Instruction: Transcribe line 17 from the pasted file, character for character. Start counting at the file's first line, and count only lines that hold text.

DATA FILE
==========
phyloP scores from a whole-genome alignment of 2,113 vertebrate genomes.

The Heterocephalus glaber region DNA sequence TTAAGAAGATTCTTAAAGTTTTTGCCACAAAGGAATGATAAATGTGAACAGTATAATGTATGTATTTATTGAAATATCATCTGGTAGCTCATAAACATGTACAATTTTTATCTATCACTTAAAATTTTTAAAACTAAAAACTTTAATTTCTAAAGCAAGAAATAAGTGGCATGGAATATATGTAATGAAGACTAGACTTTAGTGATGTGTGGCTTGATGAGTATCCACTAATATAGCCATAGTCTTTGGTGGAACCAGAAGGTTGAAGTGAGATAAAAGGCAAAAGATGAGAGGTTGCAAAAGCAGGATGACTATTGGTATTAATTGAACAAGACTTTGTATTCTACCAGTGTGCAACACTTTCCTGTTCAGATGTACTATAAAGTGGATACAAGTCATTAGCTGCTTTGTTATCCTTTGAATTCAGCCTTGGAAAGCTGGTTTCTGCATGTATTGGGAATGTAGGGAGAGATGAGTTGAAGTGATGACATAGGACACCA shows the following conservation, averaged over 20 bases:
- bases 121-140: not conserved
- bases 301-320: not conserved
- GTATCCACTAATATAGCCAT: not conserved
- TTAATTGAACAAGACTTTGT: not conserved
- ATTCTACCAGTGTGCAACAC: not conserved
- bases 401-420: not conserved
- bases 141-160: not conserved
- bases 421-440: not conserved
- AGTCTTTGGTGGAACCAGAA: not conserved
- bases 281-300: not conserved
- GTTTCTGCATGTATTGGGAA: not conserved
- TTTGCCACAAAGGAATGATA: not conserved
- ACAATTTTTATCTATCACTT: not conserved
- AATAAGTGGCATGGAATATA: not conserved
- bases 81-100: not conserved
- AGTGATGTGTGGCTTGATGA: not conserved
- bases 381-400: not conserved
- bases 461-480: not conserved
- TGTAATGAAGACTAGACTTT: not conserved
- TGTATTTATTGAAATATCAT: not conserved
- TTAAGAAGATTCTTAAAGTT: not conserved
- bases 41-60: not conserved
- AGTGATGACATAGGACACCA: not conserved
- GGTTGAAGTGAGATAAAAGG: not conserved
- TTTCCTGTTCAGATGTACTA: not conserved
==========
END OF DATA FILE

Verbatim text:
- bases 81-100: not conserved